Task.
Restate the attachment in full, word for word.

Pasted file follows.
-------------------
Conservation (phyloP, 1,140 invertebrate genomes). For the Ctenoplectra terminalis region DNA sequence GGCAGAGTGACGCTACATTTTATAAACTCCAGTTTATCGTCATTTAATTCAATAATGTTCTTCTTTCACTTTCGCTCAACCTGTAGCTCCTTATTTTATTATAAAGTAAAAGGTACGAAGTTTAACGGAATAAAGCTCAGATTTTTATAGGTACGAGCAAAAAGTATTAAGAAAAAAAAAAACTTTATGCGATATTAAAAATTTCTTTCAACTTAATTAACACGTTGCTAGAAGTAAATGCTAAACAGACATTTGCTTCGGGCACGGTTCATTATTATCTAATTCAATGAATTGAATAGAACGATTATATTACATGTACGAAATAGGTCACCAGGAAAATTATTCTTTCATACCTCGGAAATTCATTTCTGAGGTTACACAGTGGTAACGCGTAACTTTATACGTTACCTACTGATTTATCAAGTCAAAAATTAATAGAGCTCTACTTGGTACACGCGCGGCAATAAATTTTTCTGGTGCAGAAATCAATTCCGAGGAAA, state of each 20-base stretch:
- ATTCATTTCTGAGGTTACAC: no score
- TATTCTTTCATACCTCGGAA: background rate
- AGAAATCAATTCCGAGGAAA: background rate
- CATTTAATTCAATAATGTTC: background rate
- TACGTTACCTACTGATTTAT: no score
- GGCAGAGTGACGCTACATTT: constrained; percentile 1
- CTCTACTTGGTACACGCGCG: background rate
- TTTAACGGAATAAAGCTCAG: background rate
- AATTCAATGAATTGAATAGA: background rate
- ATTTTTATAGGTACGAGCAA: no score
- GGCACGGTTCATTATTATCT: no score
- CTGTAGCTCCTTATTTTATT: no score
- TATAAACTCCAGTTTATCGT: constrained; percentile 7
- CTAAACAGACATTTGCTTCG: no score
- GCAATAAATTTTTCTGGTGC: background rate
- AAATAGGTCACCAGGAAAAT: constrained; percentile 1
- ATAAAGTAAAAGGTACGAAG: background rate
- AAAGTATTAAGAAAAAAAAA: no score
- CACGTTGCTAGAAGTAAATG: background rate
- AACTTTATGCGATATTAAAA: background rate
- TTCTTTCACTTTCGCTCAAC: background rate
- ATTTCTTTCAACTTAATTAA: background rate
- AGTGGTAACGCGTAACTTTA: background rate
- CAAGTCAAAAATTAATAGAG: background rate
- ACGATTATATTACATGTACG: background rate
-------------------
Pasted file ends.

Conservation (phyloP, 1,140 invertebrate genomes). For the Ctenoplectra terminalis region DNA sequence GGCAGAGTGACGCTACATTTTATAAACTCCAGTTTATCGTCATTTAATTCAATAATGTTCTTCTTTCACTTTCGCTCAACCTGTAGCTCCTTATTTTATTATAAAGTAAAAGGTACGAAGTTTAACGGAATAAAGCTCAGATTTTTATAGGTACGAGCAAAAAGTATTAAGAAAAAAAAAAACTTTATGCGATATTAAAAATTTCTTTCAACTTAATTAACACGTTGCTAGAAGTAAATGCTAAACAGACATTTGCTTCGGGCACGGTTCATTATTATCTAATTCAATGAATTGAATAGAACGATTATATTACATGTACGAAATAGGTCACCAGGAAAATTATTCTTTCATACCTCGGAAATTCATTTCTGAGGTTACACAGTGGTAACGCGTAACTTTATACGTTACCTACTGATTTATCAAGTCAAAAATTAATAGAGCTCTACTTGGTACACGCGCGGCAATAAATTTTTCTGGTGCAGAAATCAATTCCGAGGAAA, state of each 20-base stretch:
- ATTCATTTCTGAGGTTACAC: no score
- TATTCTTTCATACCTCGGAA: background rate
- AGAAATCAATTCCGAGGAAA: background rate
- CATTTAATTCAATAATGTTC: background rate
- TACGTTACCTACTGATTTAT: no score
- GGCAGAGTGACGCTACATTT: constrained; percentile 1
- CTCTACTTGGTACACGCGCG: background rate
- TTTAACGGAATAAAGCTCAG: background rate
- AATTCAATGAATTGAATAGA: background rate
- ATTTTTATAGGTACGAGCAA: no score
- GGCACGGTTCATTATTATCT: no score
- CTGTAGCTCCTTATTTTATT: no score
- TATAAACTCCAGTTTATCGT: constrained; percentile 7
- CTAAACAGACATTTGCTTCG: no score
- GCAATAAATTTTTCTGGTGC: background rate
- AAATAGGTCACCAGGAAAAT: constrained; percentile 1
- ATAAAGTAAAAGGTACGAAG: background rate
- AAAGTATTAAGAAAAAAAAA: no score
- CACGTTGCTAGAAGTAAATG: background rate
- AACTTTATGCGATATTAAAA: background rate
- TTCTTTCACTTTCGCTCAAC: background rate
- ATTTCTTTCAACTTAATTAA: background rate
- AGTGGTAACGCGTAACTTTA: background rate
- CAAGTCAAAAATTAATAGAG: background rate
- ACGATTATATTACATGTACG: background rate